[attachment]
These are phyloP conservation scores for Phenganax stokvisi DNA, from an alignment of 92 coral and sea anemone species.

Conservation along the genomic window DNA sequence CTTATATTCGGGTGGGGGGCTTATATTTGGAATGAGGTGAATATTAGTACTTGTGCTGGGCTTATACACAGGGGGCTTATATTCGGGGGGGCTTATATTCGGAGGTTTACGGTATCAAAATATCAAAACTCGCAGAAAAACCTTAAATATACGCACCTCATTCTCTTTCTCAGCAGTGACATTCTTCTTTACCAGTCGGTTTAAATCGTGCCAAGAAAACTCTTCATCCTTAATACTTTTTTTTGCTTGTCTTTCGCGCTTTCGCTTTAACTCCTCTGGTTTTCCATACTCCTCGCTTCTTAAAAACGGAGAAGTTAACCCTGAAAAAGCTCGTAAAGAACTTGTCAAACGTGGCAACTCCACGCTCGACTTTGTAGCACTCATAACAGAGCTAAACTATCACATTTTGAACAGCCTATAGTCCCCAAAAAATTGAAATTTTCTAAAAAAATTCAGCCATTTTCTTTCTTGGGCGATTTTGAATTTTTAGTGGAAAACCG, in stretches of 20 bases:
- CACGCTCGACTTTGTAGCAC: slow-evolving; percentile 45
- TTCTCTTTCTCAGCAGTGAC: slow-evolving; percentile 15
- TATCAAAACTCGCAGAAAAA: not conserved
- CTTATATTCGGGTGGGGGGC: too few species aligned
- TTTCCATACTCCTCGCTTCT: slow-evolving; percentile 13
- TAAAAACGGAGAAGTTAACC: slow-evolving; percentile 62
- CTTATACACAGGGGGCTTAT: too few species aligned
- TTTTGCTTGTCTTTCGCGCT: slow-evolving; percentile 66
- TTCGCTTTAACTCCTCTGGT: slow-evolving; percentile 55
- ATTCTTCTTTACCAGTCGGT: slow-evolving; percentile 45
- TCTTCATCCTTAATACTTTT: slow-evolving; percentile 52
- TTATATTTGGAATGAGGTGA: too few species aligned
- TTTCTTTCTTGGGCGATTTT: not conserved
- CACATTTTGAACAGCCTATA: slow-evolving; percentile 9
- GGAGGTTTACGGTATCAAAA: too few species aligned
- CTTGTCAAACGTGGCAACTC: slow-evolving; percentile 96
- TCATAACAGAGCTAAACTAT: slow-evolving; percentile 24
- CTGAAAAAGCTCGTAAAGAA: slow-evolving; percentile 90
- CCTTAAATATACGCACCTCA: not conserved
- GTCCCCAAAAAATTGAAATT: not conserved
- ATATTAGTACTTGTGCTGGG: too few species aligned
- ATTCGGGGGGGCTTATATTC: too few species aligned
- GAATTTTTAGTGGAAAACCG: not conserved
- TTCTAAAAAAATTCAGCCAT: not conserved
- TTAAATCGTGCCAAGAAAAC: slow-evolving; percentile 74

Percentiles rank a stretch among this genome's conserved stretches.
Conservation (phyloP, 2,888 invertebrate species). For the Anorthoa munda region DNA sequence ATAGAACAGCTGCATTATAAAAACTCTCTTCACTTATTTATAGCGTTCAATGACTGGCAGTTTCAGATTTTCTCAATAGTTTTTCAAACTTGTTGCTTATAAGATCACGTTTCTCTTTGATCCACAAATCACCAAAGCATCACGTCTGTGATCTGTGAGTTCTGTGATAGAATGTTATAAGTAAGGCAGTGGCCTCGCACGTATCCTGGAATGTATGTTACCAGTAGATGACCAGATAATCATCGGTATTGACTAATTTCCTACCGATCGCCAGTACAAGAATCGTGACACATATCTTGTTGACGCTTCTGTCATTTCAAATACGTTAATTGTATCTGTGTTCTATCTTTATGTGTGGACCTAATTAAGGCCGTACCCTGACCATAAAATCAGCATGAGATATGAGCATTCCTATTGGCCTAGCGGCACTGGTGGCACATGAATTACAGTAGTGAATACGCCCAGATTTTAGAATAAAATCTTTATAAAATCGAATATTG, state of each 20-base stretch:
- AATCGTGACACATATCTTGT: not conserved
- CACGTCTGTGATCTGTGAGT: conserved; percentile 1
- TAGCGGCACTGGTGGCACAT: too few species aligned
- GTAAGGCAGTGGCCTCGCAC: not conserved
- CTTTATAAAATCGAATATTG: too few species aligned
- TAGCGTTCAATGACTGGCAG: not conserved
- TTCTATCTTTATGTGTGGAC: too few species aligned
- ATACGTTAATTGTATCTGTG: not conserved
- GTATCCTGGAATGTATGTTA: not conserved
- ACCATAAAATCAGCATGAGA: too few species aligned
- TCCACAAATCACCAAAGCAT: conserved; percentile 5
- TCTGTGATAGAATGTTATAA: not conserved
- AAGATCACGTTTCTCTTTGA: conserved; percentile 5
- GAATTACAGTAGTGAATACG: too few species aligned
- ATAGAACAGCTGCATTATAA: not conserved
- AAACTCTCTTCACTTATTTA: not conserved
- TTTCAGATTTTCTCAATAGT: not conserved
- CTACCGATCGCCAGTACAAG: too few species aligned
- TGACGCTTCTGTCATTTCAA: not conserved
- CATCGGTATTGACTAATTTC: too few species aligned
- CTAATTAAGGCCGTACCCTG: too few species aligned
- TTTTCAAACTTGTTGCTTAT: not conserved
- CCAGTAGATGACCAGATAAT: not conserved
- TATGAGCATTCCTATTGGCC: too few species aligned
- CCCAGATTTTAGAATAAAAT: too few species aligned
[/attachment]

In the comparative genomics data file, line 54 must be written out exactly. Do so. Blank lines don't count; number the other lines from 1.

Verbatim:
- CCCAGATTTTAGAATAAAAT: too few species aligned